Former Torrington tax collector’s settlement coming to an end

TORRINGTON – The city’s settlement with former tax collector Robert Crovo, after years of audits, several lawsuits and taxpayer complaints, comes to an end as the city receives installments for tax refunds collected during of its mandate.

Crovo was a private collector in Torrington from 1999 to 2015. The town’s collection system uses a contract collector, a procedure he has followed since the 1920s, officials say.

The fight between the former tax collector and the city escalated around 2013, when Crovo, citing breach of contract, sued the city, claiming he was allowed to keep overpaid taxes from landlords if they were not claimed. The city said all refunds should have been returned to residents or the city.

A forensic audit in 2014, carried out by an outside body on behalf of the city, revealed irregularities in the tax collector’s methods. The audit showed that while he was following the terms of his contract, he was not following state laws by not depositing the collected funds on behalf of the city, as he was mandated there, but using an account professional in his name; that he was reimbursing overpaid taxes on his own checking account, which is also not permitted by state law; and that he was prohibited from collecting interest on taxes paid in November and May of a fiscal year, a violation of local law, according to the audit.

The former collector said the retention of overpayments was part of a negotiation between himself and the taxpayers and was “the course of transactions between the city and its collector for decades,” according to the settlement document. the city.

The Crovo office has been the subject of several complaints of poor customer service over the past year; a forensic audit of his office and books showed that 56 complaints were filed against the tax collector’s office from February 2013 to September 2014, according to a 2014 article in the Register Citizen.

In 2016, the city hired Launa Goslee as the new tax collector and took legal action against Crovo to recover overpayments from 2010 to 2013, in accordance with the city’s settlement agreement, provided by the personnel manager Jaime LaMere.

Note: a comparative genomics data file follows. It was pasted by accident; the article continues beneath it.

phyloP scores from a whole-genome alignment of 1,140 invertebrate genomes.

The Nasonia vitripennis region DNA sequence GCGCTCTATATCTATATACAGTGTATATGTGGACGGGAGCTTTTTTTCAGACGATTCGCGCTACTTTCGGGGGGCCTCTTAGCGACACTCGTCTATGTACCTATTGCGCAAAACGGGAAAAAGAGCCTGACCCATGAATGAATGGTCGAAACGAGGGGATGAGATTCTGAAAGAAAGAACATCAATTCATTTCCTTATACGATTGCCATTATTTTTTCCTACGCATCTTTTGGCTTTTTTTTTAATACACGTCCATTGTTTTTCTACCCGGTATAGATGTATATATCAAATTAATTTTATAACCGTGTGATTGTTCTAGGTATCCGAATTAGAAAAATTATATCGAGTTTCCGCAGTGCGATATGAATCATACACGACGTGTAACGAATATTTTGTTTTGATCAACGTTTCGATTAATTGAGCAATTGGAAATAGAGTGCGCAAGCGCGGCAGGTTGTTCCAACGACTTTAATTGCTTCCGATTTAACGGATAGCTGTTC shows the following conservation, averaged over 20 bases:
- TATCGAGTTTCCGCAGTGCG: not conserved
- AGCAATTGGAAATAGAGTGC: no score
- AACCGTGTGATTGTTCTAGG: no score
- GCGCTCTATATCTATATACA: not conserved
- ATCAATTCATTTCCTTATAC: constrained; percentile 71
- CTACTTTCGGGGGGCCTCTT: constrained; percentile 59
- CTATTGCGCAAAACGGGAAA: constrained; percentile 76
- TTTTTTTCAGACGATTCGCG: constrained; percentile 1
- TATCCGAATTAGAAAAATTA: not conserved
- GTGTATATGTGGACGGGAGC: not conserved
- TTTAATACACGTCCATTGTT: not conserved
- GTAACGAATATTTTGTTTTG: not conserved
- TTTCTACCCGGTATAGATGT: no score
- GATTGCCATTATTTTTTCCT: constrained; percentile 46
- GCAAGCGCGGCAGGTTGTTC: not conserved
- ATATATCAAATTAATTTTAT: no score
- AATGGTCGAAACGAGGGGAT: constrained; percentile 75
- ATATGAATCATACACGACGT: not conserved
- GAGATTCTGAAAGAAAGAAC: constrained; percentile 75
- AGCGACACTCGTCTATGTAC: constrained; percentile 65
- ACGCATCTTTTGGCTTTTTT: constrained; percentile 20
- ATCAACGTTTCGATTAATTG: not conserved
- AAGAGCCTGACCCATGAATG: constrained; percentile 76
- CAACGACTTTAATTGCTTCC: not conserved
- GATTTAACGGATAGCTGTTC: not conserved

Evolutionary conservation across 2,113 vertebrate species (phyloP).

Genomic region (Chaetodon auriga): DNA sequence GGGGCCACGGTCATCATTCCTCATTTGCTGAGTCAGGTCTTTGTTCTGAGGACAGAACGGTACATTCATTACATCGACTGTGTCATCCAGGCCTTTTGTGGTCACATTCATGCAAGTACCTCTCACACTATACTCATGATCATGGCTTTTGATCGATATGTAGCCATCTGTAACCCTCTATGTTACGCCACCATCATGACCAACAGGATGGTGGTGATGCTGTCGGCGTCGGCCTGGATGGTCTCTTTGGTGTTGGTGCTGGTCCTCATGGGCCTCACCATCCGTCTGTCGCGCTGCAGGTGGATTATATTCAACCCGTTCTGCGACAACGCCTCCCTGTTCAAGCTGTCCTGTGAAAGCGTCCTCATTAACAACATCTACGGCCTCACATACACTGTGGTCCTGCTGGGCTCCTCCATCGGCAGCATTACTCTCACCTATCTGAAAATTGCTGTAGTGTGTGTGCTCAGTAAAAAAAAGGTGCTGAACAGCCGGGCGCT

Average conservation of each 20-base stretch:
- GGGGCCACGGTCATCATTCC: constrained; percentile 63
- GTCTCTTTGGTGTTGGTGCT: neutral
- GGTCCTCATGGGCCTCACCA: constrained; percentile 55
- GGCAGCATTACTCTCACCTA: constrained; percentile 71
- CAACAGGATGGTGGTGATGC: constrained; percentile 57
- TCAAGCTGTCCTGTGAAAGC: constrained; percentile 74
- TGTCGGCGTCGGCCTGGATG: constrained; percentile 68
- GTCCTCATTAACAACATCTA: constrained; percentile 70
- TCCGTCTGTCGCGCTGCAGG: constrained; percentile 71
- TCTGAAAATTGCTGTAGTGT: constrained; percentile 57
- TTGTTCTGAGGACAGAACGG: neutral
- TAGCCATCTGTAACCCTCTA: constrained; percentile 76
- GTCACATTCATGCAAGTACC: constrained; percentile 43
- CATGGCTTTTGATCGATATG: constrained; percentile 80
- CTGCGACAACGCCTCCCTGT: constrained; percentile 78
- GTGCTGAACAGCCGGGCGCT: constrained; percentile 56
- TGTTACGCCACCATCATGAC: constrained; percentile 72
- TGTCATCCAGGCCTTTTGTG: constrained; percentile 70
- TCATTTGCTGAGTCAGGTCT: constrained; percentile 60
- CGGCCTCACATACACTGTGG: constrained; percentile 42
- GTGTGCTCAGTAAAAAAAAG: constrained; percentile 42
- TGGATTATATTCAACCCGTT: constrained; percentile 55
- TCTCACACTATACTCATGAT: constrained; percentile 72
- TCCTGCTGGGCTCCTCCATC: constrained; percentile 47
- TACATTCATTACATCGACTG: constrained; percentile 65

“I can’t comment on this at all, for legal reasons, but it has been fixed,” LaMere said this week.

In the original lawsuit, city officials said Crovo held $ 492,843 in overpayments from taxpayers collected in the 2010-13 tax years and $ 90,000 in risk taxes collected in its last. year.

In the absence of outstanding reimbursement requests in 2010-2011, the city subsequently processed overpayment reimbursement requests for 2012 totaling $ 40,248.68 and for 2013 totaling $ 85,899.48, i.e. a total of $ 126,148.16. Crovo pays this amount in installments, according to the settlement document provided by LaMere.

Earlier this year, Torrington reached an agreement with Crovo to resolve a lawsuit brought by the city over property tax overpayments. The settlement called for Crovo to pay $ 126,148.16 in refunds owed on the 2012 and 2013 major listings to an escrow fund. Crovo is paying the amount in installments and paid $ 63,074 in November. The remaining funds will be released at a later date, but no specific date was available in city documentation. If the sum is not fully repaid, according to the settlement, Torrington can take legal action to recover it, according to the settlement.

Crovo does not have a listed phone number in Torrington and could not be reached for comment.

The regulations also include a non-disparagement condition. “The City agrees not to, directly or indirectly … Make or cause to be made any remark or statement, oral or written, about Crovo or the Settlement Agreement that a reasonable person would consider derogatory, negative derogatory, defamatory and / or false, including such statements or communications which allege in any way that Crovo has acted unlawfully… or which gave rise to liability, ”according to the document. “Nor will the city encourage, directly or indirectly … city employees or third parties to make such prohibited remarks about Crovo or the settlement agreement.”

The by-law also states that the condition applies to any current or future mayor, city council, company attorney’s office, tax collector’s office, and assessor’s office, during their tenure and after they leave office.

Esther L. Steinbach